Avatar: Tradition Vs Science | Which one holds the high ground?

Does the progress of science overshadow the need for morality?

· 3 min read
Neytiri observes a local creature in Avatar

Which one holds the high ground?

The film that revolutionized animation within Hollywood not only opened the eyes of animation studios to what they are truly capable of (for context Avatar is one of the first few movies that aimed at making a hyper-realistic animated film by creating their own animation software for the same and then there is Cats & Dogs: The Revenge of Kitty Galore which was released one year after), but the film also provided its audience with a hard-hitting question. Does the progress of science overshadow the need for morality?

Everyone loves a shift in perspective within films, however, Avatar was the first to do it with a shift in species. The theme of the movie was perfectly handled with respect to how war is truly a loss for any party involved and how morality would always exist in the gray until a truly evil character comes along and makes things more black and white.

Genocide aided with cold hard facts

Miles Quaritch in AMP suit

Avatar starts off by showing the side of humans and how resources and science have made traveling in space possible. Not only that but the fact that actual mechs exist within the space military shows us that science would truly provide humanity with the greatest of machinery.

However, the twist that comes along with great science is the lack of responsibility. As science progresses humanity further into the future, it lays a path of waste and under-utilized resources that may or may not be able to be recovered. The consequences can be seen in our day-to-day life, with one of the best examples being Chernobyl.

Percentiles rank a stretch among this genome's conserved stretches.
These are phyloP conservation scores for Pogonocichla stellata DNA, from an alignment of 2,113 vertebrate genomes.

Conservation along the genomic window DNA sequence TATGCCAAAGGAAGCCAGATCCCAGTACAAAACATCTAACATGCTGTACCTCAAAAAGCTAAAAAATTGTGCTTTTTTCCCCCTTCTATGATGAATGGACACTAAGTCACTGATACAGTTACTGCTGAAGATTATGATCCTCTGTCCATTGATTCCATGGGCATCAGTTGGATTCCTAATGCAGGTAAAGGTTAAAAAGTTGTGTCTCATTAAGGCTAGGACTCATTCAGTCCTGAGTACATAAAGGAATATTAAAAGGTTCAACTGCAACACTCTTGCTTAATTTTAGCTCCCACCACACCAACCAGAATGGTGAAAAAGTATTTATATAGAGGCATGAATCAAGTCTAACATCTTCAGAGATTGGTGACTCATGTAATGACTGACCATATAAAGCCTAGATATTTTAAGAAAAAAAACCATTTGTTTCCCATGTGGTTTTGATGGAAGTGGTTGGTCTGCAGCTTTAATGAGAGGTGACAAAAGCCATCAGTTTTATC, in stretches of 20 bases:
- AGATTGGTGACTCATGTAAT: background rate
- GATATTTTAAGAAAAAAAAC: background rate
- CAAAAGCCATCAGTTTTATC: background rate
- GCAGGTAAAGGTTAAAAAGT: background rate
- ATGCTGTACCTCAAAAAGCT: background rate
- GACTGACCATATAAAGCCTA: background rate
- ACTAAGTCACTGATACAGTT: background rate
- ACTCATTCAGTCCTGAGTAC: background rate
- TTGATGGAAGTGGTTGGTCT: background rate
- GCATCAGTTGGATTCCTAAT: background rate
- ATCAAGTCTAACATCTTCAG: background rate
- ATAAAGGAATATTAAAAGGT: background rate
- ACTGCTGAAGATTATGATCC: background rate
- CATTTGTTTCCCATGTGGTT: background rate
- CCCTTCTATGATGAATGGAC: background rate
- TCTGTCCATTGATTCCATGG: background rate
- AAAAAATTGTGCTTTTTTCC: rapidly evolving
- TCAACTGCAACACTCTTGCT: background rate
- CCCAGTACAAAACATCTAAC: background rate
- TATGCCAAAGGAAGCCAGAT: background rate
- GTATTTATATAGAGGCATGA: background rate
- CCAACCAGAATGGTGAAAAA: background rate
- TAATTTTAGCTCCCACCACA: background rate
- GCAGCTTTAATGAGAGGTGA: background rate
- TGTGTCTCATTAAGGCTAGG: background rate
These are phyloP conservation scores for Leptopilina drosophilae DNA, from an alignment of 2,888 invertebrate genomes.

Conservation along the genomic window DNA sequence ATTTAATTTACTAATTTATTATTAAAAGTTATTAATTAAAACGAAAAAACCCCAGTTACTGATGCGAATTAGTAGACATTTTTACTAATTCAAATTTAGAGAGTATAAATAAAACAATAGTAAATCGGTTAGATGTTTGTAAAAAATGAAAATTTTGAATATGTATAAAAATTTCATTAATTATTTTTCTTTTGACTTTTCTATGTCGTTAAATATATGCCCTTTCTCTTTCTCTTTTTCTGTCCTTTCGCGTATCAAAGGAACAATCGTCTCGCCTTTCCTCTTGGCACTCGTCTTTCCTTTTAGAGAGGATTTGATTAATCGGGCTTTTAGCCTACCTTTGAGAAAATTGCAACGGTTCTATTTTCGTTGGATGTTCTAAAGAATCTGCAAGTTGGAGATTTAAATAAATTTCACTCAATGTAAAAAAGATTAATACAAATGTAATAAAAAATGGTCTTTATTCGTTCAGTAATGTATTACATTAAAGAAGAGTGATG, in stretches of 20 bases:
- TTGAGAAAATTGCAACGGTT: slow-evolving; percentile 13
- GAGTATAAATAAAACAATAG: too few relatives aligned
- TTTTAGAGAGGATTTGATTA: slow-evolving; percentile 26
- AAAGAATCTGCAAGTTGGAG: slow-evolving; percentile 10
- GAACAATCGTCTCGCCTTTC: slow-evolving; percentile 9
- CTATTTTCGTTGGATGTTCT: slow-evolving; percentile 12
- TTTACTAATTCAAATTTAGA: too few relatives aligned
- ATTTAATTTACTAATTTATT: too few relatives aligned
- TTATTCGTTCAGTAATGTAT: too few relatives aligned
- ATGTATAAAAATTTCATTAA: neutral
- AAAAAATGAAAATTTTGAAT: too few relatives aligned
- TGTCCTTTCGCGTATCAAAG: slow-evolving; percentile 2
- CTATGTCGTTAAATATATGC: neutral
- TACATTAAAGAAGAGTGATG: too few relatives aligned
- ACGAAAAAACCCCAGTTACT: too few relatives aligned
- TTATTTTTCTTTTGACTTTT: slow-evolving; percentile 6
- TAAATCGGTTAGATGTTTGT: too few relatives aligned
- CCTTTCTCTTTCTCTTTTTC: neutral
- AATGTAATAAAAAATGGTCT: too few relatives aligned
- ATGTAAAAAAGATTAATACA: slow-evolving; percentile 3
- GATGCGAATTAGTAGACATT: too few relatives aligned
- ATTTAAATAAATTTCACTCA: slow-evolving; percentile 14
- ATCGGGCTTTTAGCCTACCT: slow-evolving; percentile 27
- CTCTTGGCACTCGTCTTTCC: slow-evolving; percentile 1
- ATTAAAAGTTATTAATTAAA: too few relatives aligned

Connect with nature with the help of traditional bondage

A tall blue-skinned alien, with long black hair and wearing a gold circlet on her head, crouches down on an ivy-covered rock, ready to fight.

Avatar's direct connection to nature is a perfect representation of how nature and nurture can coexist with the existence of the Na'vi. Their roots in tradition and their progress without technology do not push them behind in times but far ahead. The tradition was shown to be a key feature of the movie and the foundation of the aliens. While on the one hand they were easily connected to their own world, their resources were thriving better without the presence of technology.

According to the movie, their culture, awareness, and ability to understand each other beyond words, something humans are limited to, makes them a more peaceful society to exist in. The intricate details such as the strands of their hair and the plants, so visibly full of life, all create a world where the people understand their planet just as much as the planet understands them.

Morality versus progress

Zoe Saldana and Sam Worthington in Avatar, 2009

Thus the movie begs the question of whether progress should be made without paying heed to the potential of destruction that it holds if rushed, or should we leave progress altogether since life has become more than survivable already?

Socialising and networking will always exist even without the use of science. However, the answer may lie between the lines rather than just a black-and-white side.

Humans as a species grow more careful about the way they approach and achieve progress with the planet they live on and how it benefits them, the carbon footprint that at first had been an overlooked concept has now become the main focus for environmentalists; proving that day by day, humans choose to evolve.